Professional News

Writers Announced for UPK’s New Poetry and Prose Series

photo of UPK 75th anniversary logo
photo of Lena Mahmoud surrounded in blurry lights
photo of Kwoya Fagin Maples in front of framed poster

LEXINGTON, Ky. (March 28, 2018) The University Press of Kentucky and Centre College have announced the latest titles to be selected for the University Press of Kentucky New Poetry and Prose Series — “Mend: Poems” by Kwoya Fagin Maples and “Amreekiya” by Lena Mahmoud. These two selections will be published in the fall and mark the third year for the series.

“Mend” and “Amreekiya” were selected from hundreds of submissions and represent some of the most innovative and powerful work in contemporary American writing. Previous books in the series include “Make Way for Her: And Other Stories” by Katie Cortese, “A Girl's A Gun: Poems” by Rachel Danielle Peterson, “The Price of Scarlet: Poems” by Brianna Noll, and “Insurrections: Stories” by Rion Amilcar Scott, which won the 2017 PEN/Robert W. Bingham Prize for Debut Fiction.

Mahmoud’s “Amreerkiya” follows two threads of one woman’s life: the story of 21-year-old Isra Shadi, whose marriage is imminent, and that of a teenage Isra, who has discovered her caretaker’s secret. The older Isra’s story is told in chronological order, while the younger Isra’s tale is told in reverse chronological order, a technique that allows readers to closely examine Isra’s relationships with her two cultures — Palestinian and Anglo-American — as well as with her relatives and husband during two different but crucial periods of her life.

Mahmoud’s writing has appeared or is forthcoming in Sinister Guru, KNOT Magazine, Pulp Literature, Dampen To Bend, and Sukoon. She was nominated for Pushcart Prizes for her story “Al Walad” and her essay “The Psyche of a Palestinian-American Writer” and was shortlisted for the Online Writing Tips Fiction Prize.

Maples’ “Mend,” also due in the fall of 2018, is a series of persona poems written in the voices of the women who were subjected to experimentation by Dr. James Marion Sims in Montgomery, Alabama, between 1845 and 1849. Known as the “father of gynecology,” Sims performed gynecological surgeries on enslaved black women without anesthesia. In this new collection, women once considered “material subjects” by Sims are finally given a voice, and their story finally told. “Mend” was a finalist for the AWP’s Donald Hall Prize for Poetry.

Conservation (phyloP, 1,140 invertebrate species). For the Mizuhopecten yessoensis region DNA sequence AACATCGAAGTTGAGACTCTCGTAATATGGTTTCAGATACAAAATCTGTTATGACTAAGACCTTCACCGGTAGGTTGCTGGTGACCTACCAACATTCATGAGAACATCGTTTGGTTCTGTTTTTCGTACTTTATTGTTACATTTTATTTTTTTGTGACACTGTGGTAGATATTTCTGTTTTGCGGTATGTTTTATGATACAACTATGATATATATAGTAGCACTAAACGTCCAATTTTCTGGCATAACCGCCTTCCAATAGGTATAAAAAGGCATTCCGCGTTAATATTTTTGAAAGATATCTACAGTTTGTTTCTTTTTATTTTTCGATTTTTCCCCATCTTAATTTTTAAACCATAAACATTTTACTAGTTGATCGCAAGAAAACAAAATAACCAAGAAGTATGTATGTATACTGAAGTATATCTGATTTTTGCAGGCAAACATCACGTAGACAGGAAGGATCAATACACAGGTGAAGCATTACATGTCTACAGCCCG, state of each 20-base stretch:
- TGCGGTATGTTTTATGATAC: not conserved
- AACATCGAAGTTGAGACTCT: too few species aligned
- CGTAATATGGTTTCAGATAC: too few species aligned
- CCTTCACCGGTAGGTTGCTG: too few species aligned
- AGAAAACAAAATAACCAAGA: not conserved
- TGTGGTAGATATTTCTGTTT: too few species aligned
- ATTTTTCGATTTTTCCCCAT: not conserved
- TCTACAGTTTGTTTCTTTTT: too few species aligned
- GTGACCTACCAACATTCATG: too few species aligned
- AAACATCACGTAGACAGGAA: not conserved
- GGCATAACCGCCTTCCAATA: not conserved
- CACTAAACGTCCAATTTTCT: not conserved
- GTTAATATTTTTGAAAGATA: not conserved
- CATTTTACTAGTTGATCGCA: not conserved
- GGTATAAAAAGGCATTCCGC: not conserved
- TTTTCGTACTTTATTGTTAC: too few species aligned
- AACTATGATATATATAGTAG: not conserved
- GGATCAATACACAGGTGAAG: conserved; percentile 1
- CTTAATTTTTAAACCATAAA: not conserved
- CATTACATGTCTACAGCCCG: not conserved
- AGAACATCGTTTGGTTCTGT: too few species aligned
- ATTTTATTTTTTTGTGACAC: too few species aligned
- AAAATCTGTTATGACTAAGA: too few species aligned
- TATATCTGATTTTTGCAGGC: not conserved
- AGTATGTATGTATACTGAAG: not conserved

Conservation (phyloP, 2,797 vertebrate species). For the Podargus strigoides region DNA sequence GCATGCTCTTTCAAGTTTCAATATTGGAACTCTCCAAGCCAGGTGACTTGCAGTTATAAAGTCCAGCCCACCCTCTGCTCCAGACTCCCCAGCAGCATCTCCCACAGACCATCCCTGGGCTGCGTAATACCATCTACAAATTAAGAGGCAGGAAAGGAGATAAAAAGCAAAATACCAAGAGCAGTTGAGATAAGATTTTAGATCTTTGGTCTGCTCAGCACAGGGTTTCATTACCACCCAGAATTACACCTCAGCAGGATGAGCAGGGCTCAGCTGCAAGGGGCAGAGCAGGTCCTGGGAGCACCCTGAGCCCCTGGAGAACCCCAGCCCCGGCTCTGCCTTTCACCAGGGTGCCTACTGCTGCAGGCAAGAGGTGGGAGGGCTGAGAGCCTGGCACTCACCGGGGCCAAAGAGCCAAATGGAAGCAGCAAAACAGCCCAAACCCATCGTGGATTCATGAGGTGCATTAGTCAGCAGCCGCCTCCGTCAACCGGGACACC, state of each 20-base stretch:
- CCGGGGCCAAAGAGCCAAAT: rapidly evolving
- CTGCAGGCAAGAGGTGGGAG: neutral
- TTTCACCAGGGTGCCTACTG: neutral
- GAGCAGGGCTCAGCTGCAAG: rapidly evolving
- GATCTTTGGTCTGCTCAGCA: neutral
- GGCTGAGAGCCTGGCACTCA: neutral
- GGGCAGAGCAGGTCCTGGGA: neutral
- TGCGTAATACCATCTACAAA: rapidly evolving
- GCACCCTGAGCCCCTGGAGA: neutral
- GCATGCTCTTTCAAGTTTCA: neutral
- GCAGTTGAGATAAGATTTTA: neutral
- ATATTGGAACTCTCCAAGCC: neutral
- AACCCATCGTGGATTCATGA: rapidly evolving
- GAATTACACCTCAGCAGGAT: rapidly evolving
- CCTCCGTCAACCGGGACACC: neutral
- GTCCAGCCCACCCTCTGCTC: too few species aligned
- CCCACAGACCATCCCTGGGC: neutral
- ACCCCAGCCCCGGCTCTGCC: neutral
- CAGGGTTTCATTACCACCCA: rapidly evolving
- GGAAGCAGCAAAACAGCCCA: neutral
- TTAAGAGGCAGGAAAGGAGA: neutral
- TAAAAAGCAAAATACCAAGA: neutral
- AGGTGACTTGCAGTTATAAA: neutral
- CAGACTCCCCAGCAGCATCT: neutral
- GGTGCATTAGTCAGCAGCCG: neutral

Maples holds a master's degree in creative writing from the University of Alabama. She is a Cave Canem Fellow and a Homeschool Lambda Literary Fellow. Her 2010 chapbook, “Something of Yours,” was published by Finishing Line Press, and her other work has appeared in journals and anthologies including Berkeley Poetry Review, PLUCK!, “Cave Canem Anthology XIII” and Blackbird Literary Journal.

The University Press of Kentucky New Poetry and Prose Series seeks to publish creative works that exhibit a profound attention to language, strong imagination, formal inventiveness, and awareness of one’s literary roots. Two books are published each academic year, and submissions of poetry and fiction are accepted for the series between March 15 and May 1. Manuscripts should be uploaded to at this link:

The series is edited by Lisa Williams, professor of English and director of Creative Writing at Centre College. Williams is the author of three collections of poetry, “Gazelle in the House,” “Woman Reading to the Sea” and “The Hammered Dulcimer,” and is a recipient of the Rome Prize, the Barnard Women Poets Prize, the May Swenson Poetry Award and an Al Smith Individual Artist Grant from the Kentucky Arts Council. The series advisory board includes Camille Dungy, Rebecca Morgan Frank, Silas House, Davis McCombs and Roger Reeves.

University Press of Kentucky (UPK), currently celebrating its 75th anniversary, is the scholarly publisher for the Commonwealth of Kentucky, representing a consortium that includes all of the state universities, five private colleges and two historical societies. The press’ editorial program focuses on the humanities and the social sciences. Offices for the administrative, editorial, production and marketing departments of the press are found at the University of Kentucky, which provides financial support toward the operating expenses of the publishing operation through the UK Libraries.